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When a heart attack happens, there's no time to spare. Knowledge and planning can help you act fast.


Heart Attack Q&A

1. What causes a heart attack?

Heart attack occurs when an artery in the heart becomes blocked, stopping blood flow to a section of heart muscle. This happens most often because of artery disease, a slow and steady accumulation of fats and other substances on the inside of artery walls.

2. What are the warning signs of a heart attack?

Common symptoms include uncomfortable pressure, fullness, squeezing or pain in the center of the chest that lasts more than a few minutes or goes away and comes back; pain that spreads to the neck, jaw, stomach or arms; and chest discomfort with lightheadedness, sweating, nausea or shortness of breath. Some people experience several of these, others few. Symptoms may be severe or mild. Some people even have "silent" heart attacks with no warning signals at all.

It's essential to call 911 at the first warning signs of a heart attack. Delays in treatment can lead to permanently damaged heart muscle or death.

3. I recently had a heart attack, and my family is having a hard time dealing with it. Is this normal?

Yes. Fear and guilt often accompany a heart attack. You and your family may wonder whether you're going to die. Later, as your condition improves, there may be feelings of anger or resentment—perhaps your illness came at what seems to be a bad time. When these emotions surface, you should communicate and share your feelings. You might also want to consider counseling or joining a support group. Many groups welcome family members too.


4. Can life return to normal after a heart attack?

The body has amazing recuperative powers. Most people resume their normal activities within a few weeks to a few months.


5. When can I go back to work?

This depends on the extent of injury to your heart and how demanding your job is. Most people who survive a heart attack return to work within 3 months, according to the American Heart Association. Some people, however, may need to switch jobs and take on less stressful work. Rehabilitation programs can provide assistance with career guidance, training and placement if you are unable to return to your former occupation.


6. Will I need to keep seeing my doctor?

Expect to visit your doctor regularly for tests and checkups. He or she will want to make sure your heart is recovering well. You may also be given medicines to relieve chest pain, lower your cholesterol or blood pressure, reduce your heart's workload, and help prevent blood clotting.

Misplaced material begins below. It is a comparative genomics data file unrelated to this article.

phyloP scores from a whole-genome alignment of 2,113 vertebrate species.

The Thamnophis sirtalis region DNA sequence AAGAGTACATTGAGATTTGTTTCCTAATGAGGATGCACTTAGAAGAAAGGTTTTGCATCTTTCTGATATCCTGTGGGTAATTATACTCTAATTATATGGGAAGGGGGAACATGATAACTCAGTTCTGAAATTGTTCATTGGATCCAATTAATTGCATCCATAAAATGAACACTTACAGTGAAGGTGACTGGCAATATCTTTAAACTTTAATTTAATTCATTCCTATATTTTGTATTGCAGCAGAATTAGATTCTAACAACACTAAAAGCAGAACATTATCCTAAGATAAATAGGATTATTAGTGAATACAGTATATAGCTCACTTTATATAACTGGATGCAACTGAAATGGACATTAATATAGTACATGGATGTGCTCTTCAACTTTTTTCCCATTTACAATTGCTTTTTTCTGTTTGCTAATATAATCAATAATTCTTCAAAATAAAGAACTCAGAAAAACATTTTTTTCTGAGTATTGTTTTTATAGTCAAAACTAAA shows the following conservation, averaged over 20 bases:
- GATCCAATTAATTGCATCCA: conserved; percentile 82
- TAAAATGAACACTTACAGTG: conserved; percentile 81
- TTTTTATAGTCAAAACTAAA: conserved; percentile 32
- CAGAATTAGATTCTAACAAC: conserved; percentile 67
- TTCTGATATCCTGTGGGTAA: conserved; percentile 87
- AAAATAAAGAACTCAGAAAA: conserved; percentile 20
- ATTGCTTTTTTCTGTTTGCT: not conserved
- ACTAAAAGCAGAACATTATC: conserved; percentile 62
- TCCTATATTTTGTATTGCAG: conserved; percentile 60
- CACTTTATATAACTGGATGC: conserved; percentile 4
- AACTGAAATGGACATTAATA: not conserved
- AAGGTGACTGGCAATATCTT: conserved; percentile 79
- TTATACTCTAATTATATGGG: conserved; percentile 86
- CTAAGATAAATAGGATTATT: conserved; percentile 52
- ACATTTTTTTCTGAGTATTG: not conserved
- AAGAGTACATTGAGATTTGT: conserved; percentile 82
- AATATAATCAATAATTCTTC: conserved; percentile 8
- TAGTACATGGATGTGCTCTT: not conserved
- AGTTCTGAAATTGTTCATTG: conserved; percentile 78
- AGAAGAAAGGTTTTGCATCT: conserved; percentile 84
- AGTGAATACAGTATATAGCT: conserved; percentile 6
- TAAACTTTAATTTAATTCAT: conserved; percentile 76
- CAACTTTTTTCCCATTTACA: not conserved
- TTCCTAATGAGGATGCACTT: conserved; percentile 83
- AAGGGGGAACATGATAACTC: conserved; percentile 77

7. What can I do to prevent a second heart attack?

Researchers still have much to learn about risk reduction after a heart attack. Evidence suggests, however, that people who stop smoking, control blood cholesterol levels, lower blood pressure and exercise regularly can substantially protect themselves from a second heart attack.


8. Is it safe to have sex after a heart attack?

People can generally resume sexual activity a few weeks after a heart attack. You may want to start out slowly or try different positions if you feel uncomfortable or tired. But don't be afraid of sex. Discuss your concerns with your doctor, and report any chest pain. Your doctor may give you nitroglycerine to take before sexual activity.


9. What about driving?

If you don't have chest pain or other complications, you'll probably be able to start driving within a week of the heart attack. Ask your doctor when it's safe and legal for you to get behind the wheel—laws about driving after a heart attack vary from state to state.


10. Can I exercise after having a heart attack?

Doctors almost always recommend exercise for people recovering from heart attack. In general, the question isn't whether exercise is OK but how much exercise is appropriate. Be sure to discuss this with your doctor. You may be given an exercise stress test on a treadmill or stationary cycle to see how well your heart responds to different levels of physical activity.


11. What if I have problems with chest pain after a heart attack?

You may have episodes of chest pain called angina pectoris after a heart attack, although many people don't. Angina, a light pain or pressure in the chest, occurs when the heart muscle doesn't get enough oxygenated blood to keep up with its workload. Symptoms often develop during or just after physical activity, intense emotion or a heavy meal. Treatment can include medications and exercise. A doctor may recommend surgery or angioplasty—a technique used to open narrowed arteries—if other treatments aren't enough.


12. Where can I go to learn more?

To learn more about heart attack, visit the heart attack health topic center.